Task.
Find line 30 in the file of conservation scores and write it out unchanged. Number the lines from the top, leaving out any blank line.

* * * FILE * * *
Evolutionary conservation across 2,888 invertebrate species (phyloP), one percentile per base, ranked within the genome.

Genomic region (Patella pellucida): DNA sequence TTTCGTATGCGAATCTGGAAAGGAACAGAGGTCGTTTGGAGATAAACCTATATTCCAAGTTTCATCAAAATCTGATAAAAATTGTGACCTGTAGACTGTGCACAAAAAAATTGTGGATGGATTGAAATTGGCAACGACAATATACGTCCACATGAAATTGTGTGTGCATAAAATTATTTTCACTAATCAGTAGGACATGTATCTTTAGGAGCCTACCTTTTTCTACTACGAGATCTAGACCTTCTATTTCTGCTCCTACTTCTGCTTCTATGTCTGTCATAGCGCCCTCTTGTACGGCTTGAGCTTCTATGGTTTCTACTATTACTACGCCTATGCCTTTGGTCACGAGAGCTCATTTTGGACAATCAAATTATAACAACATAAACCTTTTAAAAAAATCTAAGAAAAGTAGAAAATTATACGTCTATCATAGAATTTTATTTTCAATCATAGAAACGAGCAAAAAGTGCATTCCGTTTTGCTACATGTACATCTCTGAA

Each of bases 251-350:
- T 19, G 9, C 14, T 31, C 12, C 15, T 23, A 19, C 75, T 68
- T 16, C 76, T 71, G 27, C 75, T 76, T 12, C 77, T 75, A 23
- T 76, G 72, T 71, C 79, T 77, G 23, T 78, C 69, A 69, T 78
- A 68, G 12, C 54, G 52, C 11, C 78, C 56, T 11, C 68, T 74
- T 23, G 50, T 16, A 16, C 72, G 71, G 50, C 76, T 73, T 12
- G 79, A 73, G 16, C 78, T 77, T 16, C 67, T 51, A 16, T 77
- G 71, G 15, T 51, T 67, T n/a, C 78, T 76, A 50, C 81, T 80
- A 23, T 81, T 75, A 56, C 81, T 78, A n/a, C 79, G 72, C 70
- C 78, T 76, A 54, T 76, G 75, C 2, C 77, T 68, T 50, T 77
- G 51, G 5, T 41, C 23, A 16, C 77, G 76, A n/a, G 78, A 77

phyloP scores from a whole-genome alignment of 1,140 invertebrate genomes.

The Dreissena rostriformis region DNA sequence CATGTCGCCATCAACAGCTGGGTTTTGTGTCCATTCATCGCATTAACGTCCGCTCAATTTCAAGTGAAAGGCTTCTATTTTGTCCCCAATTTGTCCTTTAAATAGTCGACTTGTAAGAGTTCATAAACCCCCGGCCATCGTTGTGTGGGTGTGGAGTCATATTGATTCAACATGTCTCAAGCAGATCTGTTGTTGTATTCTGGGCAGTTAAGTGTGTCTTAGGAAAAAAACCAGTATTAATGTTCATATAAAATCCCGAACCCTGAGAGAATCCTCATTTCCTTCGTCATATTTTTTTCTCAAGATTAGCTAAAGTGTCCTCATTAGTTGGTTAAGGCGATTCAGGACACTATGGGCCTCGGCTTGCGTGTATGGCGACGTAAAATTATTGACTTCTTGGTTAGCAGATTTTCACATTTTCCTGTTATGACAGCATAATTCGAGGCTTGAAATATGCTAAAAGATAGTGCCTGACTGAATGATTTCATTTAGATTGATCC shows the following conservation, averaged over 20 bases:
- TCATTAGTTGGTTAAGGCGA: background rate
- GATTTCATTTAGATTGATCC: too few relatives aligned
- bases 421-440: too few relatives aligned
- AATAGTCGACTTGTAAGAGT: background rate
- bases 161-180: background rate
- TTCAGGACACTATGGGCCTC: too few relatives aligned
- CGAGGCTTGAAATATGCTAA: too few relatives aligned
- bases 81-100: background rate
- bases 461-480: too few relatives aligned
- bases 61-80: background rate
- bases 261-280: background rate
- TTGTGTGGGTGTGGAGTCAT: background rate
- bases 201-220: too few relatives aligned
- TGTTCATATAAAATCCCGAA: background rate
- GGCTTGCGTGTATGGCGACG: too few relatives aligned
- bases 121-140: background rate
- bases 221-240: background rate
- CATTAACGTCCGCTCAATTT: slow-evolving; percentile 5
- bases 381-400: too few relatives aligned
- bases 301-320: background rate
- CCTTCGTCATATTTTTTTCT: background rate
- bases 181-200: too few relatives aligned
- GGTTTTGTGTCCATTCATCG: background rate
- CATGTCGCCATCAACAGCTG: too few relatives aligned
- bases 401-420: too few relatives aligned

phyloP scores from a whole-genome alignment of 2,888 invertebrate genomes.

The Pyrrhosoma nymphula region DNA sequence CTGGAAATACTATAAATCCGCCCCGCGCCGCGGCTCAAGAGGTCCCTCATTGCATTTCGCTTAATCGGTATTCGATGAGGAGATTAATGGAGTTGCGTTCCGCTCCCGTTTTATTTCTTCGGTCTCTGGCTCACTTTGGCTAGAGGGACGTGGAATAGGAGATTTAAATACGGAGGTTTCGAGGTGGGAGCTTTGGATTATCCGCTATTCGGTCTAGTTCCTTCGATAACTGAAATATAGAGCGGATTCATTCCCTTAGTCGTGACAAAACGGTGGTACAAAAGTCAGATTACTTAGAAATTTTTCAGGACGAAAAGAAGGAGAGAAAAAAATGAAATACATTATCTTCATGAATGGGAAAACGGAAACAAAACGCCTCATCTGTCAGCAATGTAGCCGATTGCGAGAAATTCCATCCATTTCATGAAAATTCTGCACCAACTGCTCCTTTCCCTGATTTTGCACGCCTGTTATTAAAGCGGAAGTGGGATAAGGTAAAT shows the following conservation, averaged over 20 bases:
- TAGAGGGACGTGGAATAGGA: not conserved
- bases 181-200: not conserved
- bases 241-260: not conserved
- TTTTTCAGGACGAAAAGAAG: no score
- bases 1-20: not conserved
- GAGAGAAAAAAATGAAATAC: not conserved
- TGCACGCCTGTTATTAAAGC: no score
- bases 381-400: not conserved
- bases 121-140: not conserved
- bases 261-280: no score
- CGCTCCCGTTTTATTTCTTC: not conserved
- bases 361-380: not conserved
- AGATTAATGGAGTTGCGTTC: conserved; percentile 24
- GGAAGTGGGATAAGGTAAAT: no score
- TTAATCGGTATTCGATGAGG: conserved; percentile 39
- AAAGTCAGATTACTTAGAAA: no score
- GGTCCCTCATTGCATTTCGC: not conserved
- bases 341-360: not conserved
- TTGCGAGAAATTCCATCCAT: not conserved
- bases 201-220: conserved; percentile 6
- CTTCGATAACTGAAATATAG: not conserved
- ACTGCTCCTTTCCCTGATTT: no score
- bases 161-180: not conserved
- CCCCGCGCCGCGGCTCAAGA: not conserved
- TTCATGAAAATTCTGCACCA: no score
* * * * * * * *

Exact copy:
- GGCTTGCGTGTATGGCGACG: too few relatives aligned